I insist upon LCMS because other Lutherans are not nearly as narrow as you guys are.

  103. Jean says:

    Thanks Josh. Me too.

  104. Josh says:

    ***side Note – you must have missed where I said we don’t ear a wafer to ‘get’ saved.***

    Jean disagrees.

  105. Josh says:

    Chris – I confirm everything you said from the Baptist perspective. And your point is well-taken.

  106. Martin Luther's Disciple says:

    Steve, the issue is the division between those who say you receive life everlasting and forgiveness of sin in the waters of baptism and the elements of the supper (me) and those who deny that you receive anything – it has already been delivered at a previous time (Josh).
    This is not shades of the same thing. We are talking 2 completely different purposes and results of participation. Heck, we don’t even used the same props and we call it by different names – sacrament vs ordinance.
    We can try to make it a kumbaya event like the Anglican’s do, but that was not how Jesus looked at it. He pressed the eating of his flesh and the drinking of his blood in an effort to get those who lacked real commitment to him to leave.

    Have you ever noticed that the people were very clear why they were leaving – they refused to participate with any crazy talk about real flesh and real blood? But the larger point is that Jesus didn’t run after them saying “guys, guys, come back, I wasn’t talking real body and blood – I was talking about crackers and grape juice.” No, he had the attitude, “don’t let the door hit you in the butt on your way out!”

    Then when he turn to his disciples, he didn’t say, “can you believe that?” – No, he said something to the effect “what about you jokers, are you in?”

    Again, this is not shades or degrees of the same thing.

  107. Martin Luther's Disciple says:

    Sorry, I meant to address Chris’ question.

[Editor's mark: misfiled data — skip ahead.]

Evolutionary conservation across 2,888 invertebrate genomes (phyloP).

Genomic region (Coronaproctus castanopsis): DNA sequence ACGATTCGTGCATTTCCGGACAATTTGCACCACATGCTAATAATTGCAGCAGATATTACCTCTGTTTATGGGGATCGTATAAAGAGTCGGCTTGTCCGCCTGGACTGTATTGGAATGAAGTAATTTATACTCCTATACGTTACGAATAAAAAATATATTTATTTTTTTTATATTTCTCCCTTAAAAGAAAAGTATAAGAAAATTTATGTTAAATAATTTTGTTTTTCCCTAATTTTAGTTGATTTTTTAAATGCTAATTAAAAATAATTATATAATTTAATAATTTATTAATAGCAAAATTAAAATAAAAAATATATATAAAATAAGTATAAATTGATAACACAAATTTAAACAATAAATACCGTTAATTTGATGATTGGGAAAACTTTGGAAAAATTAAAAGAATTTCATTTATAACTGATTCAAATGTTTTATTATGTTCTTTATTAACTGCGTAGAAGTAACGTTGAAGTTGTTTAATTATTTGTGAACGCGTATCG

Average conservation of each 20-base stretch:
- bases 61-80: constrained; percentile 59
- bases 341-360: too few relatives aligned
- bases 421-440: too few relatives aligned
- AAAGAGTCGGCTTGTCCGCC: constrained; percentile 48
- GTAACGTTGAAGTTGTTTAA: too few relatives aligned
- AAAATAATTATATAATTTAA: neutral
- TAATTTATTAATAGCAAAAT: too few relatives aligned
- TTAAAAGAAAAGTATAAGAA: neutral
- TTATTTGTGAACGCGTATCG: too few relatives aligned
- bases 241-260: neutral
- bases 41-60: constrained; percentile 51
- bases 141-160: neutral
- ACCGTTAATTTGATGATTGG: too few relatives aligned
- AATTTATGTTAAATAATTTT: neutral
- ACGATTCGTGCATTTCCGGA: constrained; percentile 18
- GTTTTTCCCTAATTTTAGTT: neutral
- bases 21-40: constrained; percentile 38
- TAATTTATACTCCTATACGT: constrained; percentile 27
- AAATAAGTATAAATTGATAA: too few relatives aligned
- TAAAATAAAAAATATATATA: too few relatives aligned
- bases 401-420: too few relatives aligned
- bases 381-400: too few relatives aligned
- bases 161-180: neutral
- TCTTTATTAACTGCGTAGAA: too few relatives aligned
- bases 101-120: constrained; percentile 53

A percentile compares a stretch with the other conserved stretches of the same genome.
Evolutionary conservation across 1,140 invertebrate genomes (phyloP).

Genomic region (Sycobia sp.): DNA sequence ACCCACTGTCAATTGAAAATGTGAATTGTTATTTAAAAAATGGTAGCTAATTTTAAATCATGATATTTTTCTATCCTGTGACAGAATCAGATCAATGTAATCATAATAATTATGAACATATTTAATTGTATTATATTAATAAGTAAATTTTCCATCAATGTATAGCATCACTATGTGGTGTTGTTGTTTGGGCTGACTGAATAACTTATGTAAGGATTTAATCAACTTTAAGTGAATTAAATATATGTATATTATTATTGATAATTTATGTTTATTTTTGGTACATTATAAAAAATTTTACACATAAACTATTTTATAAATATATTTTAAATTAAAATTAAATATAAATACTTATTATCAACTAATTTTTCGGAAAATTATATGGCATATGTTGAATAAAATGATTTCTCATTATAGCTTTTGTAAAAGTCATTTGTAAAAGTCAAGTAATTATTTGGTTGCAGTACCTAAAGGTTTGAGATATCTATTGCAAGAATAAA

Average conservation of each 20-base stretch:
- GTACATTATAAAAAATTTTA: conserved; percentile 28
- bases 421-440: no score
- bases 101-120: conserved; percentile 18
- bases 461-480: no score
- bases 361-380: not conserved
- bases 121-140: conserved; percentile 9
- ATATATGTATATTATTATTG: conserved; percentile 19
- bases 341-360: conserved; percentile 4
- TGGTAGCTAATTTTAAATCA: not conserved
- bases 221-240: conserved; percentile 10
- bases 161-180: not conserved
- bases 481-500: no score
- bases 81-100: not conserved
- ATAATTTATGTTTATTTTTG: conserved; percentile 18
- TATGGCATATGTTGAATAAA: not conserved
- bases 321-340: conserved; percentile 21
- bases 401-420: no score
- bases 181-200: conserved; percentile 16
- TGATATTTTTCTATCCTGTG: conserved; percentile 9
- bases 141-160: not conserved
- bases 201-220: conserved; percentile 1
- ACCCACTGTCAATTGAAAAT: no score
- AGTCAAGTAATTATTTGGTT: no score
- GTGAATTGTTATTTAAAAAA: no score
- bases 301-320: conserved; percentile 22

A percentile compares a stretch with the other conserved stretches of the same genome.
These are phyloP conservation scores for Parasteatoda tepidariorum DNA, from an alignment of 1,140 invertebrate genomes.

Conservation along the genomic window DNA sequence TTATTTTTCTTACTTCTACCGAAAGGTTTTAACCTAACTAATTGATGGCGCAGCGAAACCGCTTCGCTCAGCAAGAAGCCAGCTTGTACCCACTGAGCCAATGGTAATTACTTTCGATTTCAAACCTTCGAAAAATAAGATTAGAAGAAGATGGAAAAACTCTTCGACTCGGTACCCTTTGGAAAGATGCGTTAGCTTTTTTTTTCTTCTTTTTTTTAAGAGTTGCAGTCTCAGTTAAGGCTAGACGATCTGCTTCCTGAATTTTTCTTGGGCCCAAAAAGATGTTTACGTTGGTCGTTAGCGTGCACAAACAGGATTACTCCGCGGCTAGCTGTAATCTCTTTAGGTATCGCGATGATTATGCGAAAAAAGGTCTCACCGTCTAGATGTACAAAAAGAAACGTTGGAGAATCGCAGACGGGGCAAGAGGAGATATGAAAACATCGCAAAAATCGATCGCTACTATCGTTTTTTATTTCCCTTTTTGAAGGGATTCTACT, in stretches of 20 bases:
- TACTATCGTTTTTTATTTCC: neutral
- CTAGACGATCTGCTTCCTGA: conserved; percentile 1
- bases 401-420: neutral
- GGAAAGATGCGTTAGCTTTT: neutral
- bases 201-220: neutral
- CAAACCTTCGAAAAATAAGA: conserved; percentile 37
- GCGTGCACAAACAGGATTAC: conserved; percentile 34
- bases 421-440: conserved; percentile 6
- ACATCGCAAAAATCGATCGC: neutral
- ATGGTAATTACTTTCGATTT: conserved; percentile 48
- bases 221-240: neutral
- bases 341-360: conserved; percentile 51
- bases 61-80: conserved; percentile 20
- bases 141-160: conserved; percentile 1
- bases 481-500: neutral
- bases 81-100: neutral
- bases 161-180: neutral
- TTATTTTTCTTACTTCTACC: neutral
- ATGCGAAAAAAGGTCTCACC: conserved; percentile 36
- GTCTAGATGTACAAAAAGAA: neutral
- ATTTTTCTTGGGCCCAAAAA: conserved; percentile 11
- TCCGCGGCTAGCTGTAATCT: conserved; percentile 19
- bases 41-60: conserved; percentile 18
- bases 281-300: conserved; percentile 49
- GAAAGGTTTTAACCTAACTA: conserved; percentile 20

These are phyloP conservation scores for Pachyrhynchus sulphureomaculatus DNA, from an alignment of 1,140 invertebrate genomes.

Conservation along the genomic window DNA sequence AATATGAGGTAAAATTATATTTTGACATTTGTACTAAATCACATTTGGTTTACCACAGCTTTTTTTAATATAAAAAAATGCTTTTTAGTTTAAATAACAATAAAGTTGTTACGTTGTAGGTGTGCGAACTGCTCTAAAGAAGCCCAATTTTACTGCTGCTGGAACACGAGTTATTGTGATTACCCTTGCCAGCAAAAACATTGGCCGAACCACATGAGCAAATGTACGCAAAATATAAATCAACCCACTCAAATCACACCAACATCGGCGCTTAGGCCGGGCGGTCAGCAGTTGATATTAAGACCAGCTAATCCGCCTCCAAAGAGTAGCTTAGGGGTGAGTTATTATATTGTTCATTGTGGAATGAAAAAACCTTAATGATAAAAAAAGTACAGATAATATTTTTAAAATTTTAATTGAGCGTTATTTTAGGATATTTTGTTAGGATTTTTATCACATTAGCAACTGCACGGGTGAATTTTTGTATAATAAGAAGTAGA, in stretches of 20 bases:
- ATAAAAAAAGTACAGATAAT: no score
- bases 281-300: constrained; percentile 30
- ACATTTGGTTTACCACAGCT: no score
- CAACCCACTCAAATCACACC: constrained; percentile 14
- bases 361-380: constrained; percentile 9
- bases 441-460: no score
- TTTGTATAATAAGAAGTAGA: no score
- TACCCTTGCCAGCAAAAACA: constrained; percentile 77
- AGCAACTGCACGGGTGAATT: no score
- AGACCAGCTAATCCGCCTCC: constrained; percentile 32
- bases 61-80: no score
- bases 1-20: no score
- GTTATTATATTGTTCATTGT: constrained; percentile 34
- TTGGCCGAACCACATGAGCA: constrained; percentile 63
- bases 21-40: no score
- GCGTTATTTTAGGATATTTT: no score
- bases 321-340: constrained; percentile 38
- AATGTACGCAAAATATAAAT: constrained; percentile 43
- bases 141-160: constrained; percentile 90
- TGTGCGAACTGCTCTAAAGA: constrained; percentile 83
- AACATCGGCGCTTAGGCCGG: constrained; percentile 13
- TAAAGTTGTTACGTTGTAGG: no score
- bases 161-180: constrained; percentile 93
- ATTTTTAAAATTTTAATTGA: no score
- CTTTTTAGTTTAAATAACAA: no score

Last post was to Chris.

  108. Josh says:

    Ah, finally, the real MLD speaks out.

    Now, you guys read his last comment and tell me how there can possibly be salvation outside of LCMS?

  109. Martin Luther's Disciple says:

    Josh, you gotta admit, me quoting scripture of Jesus saying you must eat his flesh and drink his blood or you do not have everlasting life or forgiveness of sins does throw a Baptist for a loop.
    Again, what I say is not particular to the LCMS.

  110. Josh says:

    Jean – I will again apologize. I looked back at my comments from a few days, and I was definitely portraying hostility towards LCMS to try to get a rise out of MLD. I know that does not lead to healthy conversation.

  111. Josh says:

    “does throw a Baptist for a loop.”

    Not at all. Why would it? If you are right, and the supper is necessary for salvation, uh, we take the supper. All good. (Now, if you think LCMS view of the super is needed for salvation, just say so.)

    I’ll ask you a question about the text in question: Which is harder – to eat a wafer, or to hang on a cross?

  112. Jean says:


    “Do any of you believe the Communion/Eucharist is the ONLY way by which a believer will receive a certain blessing (salvation, forgiveness, or something else you can actually define) that is critical?”

    Lutherans do not teach that Communion is the only way by which Christians can receive salvation or forgiveness, but it is the only way to receive Christ’s body and blood.

    Is there something else given which is critical? Here let me quote from Luther’s Large Catechism:

    “On this account it is indeed called a food of souls, which nourishes and strengthens the new man. For by Baptism we are first born anew; but (as we said before) there still remains, besides, the old vicious nature of flesh and blood in man, and there are so many hindrances and temptations of the devil and of the world that we often become weary and faint, and sometimes also stumble.